For thinkers like Harris, though, there's more at stake here than the survival of an industry. The "digital detox" most camps continue to provide, says the author, "helps kids to think critically outside the algorithmically sanctioned digital sphere, see themselves more clearly and connect with others in a more sincere way. We become better social creatures when we become more anti-social in our device use."
Hanna Lewis has seen this for herself. Before her third summer at YMCA Camp Pine Crest in Muskoka, the Grade 10 student was given her first cellphone. At the time, she says, she wanted to bring it with her, but camp policy – and her parents – changed her mind.
"If they bring cells, they could be so engrossed in sharing every moment of their trip that they're not present for the trip itself," her mother Heather says.
In the end, Hanna decided not to sneak her phone into camp – as several of her friends have done – and found she was better off without it. "Rather than texting people back home, not having my phone lets me bond with the people I meet at camp," she says. "That's really important to me."
Other campers, however, just can't let go. "Some kids will hide their phones and use them when they are alone, like at night in the cabins," Hanna says. "These are the ones who don't usually come back."
Summer camp traditionally gives kids a chance, once away from home, to make decisions for themselves, and some institutions have decided not to ban smartphones, instead choosing to factor them into a lesson in self-control. In 2013, the Longacre camp near Newport, Penn., started giving fortnight campers full use of their cells after their first week at the property. According to director Matthew Smith, feedback from parents revealed that many supported a device ban to give kids a break from their tech toys and to help them moderate their behaviour. "But what they found was that banning phones exacerbated these problems because their kids were so excited to get their devices back when they got home," he says.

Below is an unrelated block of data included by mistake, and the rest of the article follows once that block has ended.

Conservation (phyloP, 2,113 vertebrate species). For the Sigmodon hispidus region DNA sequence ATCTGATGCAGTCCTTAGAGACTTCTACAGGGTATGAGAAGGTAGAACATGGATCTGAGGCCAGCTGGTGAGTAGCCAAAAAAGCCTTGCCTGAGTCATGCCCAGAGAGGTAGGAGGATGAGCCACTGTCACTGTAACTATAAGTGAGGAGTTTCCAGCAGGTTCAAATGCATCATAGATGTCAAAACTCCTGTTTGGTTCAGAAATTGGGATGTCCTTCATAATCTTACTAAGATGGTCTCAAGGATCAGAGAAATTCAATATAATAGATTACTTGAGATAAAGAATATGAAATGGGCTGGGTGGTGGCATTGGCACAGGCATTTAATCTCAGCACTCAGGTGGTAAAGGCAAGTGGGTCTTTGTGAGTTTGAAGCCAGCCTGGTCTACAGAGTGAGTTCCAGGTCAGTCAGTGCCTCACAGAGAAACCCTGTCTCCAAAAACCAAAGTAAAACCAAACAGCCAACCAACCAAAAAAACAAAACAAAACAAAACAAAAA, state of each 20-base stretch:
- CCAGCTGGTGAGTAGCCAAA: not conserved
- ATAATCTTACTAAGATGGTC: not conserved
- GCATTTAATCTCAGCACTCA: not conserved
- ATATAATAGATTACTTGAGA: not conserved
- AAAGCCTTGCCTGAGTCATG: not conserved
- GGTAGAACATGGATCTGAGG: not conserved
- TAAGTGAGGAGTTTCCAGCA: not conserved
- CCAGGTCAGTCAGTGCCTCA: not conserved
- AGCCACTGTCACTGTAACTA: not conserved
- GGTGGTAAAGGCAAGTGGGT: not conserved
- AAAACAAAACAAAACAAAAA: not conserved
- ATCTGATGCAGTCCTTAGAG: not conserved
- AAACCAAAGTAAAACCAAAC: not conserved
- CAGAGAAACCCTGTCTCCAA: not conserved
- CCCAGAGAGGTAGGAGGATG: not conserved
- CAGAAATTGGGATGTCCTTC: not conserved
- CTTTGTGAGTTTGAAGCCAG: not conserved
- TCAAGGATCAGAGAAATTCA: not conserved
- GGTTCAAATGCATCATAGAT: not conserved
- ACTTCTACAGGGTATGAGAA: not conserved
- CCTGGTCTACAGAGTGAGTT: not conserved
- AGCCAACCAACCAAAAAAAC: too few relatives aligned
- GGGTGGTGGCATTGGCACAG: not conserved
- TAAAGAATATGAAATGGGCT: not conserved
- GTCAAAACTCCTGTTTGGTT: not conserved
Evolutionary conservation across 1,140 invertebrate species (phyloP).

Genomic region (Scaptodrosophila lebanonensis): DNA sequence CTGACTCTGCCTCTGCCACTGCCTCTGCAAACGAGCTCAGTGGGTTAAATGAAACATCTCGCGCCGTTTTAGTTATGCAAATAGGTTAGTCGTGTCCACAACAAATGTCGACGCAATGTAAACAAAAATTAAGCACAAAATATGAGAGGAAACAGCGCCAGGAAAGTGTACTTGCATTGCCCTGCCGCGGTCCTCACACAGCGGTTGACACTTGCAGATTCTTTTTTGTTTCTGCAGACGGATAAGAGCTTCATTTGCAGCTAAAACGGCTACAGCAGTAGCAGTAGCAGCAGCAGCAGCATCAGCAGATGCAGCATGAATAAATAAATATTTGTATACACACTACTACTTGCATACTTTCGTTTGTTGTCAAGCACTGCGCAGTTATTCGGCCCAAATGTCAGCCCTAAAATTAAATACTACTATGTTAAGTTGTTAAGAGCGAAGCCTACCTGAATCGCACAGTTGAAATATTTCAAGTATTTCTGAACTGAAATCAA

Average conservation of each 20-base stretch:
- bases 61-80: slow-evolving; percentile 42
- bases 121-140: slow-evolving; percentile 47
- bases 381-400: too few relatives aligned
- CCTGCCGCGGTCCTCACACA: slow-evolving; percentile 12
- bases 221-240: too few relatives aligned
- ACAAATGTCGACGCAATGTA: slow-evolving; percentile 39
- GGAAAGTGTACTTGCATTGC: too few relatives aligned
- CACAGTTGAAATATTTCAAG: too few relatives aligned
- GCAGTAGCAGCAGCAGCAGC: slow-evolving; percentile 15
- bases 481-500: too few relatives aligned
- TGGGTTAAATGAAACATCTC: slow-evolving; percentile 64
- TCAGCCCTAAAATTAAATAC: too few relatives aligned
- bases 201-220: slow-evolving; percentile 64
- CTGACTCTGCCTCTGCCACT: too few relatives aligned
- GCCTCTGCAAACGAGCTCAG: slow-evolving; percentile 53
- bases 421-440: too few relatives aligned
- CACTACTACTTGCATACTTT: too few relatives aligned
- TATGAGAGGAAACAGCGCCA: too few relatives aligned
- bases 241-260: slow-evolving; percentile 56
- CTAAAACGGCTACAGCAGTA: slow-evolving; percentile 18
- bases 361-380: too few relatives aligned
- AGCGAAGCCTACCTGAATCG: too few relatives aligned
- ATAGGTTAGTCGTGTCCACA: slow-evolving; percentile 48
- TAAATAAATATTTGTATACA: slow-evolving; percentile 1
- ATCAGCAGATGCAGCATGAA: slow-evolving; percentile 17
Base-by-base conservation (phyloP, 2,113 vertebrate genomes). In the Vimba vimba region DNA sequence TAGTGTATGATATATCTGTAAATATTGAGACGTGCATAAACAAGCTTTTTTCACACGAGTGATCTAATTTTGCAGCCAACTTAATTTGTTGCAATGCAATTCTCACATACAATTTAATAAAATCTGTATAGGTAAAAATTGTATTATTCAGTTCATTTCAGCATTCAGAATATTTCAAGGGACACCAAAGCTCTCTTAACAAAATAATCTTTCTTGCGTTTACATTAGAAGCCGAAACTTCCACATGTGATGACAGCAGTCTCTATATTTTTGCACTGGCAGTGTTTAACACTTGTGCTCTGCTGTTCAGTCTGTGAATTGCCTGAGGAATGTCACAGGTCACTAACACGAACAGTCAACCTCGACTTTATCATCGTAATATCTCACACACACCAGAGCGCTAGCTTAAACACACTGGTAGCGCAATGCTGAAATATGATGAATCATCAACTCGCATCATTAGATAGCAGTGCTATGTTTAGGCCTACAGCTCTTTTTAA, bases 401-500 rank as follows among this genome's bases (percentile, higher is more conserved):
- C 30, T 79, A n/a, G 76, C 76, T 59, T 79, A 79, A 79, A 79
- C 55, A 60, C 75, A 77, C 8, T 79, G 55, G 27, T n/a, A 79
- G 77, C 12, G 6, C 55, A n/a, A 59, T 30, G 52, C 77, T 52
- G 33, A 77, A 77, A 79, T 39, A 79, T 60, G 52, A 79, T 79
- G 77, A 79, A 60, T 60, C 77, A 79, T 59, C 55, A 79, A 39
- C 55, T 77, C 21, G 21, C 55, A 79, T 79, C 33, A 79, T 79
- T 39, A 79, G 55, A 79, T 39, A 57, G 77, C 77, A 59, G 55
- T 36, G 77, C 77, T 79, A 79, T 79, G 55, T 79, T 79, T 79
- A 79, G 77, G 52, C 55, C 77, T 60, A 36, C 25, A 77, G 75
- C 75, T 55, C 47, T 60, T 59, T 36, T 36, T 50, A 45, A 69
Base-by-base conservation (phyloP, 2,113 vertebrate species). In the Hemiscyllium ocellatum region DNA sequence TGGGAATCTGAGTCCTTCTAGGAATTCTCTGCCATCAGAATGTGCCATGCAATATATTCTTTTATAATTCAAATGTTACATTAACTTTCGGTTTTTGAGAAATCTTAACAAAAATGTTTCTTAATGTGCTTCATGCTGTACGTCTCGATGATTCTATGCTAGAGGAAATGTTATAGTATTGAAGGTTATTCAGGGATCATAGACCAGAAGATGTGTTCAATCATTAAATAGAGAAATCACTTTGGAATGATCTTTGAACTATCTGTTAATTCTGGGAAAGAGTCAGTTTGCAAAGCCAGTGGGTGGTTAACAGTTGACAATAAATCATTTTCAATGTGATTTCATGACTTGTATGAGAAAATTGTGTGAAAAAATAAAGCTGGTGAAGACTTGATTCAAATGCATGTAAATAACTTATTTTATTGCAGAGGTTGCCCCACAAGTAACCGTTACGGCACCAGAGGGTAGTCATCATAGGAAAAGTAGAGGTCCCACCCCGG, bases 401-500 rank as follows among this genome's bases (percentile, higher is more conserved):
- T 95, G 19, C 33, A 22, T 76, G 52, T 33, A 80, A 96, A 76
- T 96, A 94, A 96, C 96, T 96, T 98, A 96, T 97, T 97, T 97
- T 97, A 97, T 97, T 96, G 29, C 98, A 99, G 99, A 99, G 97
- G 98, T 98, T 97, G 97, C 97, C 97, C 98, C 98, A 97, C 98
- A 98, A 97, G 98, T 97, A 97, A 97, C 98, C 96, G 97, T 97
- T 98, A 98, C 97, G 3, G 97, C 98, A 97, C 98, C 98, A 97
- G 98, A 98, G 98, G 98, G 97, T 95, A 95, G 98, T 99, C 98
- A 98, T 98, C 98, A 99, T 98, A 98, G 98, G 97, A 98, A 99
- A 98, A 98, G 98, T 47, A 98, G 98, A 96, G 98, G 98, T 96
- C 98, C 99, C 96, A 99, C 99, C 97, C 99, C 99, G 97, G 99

Longacre's policy actually teaches responsibility and moderation, he adds. "The first day the kids get their phones back is miserable, but after that it really tempers. For every kid who is happy to have theirs back, there's another who is worried they'll lose what they had in that first week. As soon as I heard that, I knew we'd be okay. They use their devices less, and by the end of the second week, it's really a non-issue. It's the adults who make it an issue."
The Stomping Ground, a week-long camp at a rented facility in western New Jersey, goes even further. "We don't expect campers to sit in their cabins all day with their Internet devices, but if that's what they want to do we won't stop them," director James Davis explains. "Camp shouldn't be so different from the rest of the world. When we intervene and create environments that are structured and prohibitive, it really takes away a lot of the decision-making power kids have."
The policy at Longacre is about getting ahead of the curve, Smith adds. "If we're going to allow devices in 2018 or 2020, when wearables will be all the rage, why not start now? What is the drawback to learning how to handle it?"
Follow Adam Bisby on Twitter: @adam_bisby